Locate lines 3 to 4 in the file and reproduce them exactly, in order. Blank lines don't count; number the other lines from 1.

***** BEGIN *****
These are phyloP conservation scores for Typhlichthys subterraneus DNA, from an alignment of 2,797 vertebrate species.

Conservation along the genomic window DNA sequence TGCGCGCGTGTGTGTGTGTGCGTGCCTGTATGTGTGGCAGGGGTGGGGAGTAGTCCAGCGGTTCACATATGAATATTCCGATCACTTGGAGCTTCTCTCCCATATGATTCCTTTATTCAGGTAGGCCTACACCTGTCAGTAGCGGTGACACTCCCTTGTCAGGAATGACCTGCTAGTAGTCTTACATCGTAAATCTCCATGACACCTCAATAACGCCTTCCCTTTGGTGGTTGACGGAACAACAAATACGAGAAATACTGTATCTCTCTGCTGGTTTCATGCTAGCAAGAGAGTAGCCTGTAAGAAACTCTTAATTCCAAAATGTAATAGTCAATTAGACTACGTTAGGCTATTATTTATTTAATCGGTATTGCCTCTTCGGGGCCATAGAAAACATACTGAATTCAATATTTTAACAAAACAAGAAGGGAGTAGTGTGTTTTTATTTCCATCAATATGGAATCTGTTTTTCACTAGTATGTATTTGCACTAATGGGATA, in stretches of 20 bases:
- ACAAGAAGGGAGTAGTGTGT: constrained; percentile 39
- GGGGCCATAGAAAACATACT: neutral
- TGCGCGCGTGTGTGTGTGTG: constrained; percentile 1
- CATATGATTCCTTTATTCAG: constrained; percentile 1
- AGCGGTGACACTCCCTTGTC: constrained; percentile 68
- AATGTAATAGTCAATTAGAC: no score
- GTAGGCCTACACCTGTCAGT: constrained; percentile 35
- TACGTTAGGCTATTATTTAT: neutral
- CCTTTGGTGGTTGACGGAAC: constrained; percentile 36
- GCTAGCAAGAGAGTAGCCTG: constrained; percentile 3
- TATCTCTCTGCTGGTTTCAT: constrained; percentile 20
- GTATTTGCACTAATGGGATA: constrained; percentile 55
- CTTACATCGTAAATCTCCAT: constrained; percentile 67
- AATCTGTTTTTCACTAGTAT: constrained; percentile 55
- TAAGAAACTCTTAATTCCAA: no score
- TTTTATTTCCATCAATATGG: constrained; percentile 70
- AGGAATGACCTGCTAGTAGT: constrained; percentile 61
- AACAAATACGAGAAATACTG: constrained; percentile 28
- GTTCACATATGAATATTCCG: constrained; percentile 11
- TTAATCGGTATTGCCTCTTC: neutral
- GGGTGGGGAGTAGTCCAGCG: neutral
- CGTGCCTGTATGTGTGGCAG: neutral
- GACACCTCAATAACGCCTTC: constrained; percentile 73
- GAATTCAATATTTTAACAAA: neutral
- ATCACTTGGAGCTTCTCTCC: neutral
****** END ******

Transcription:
- ACAAGAAGGGAGTAGTGTGT: constrained; percentile 39
- GGGGCCATAGAAAACATACT: neutral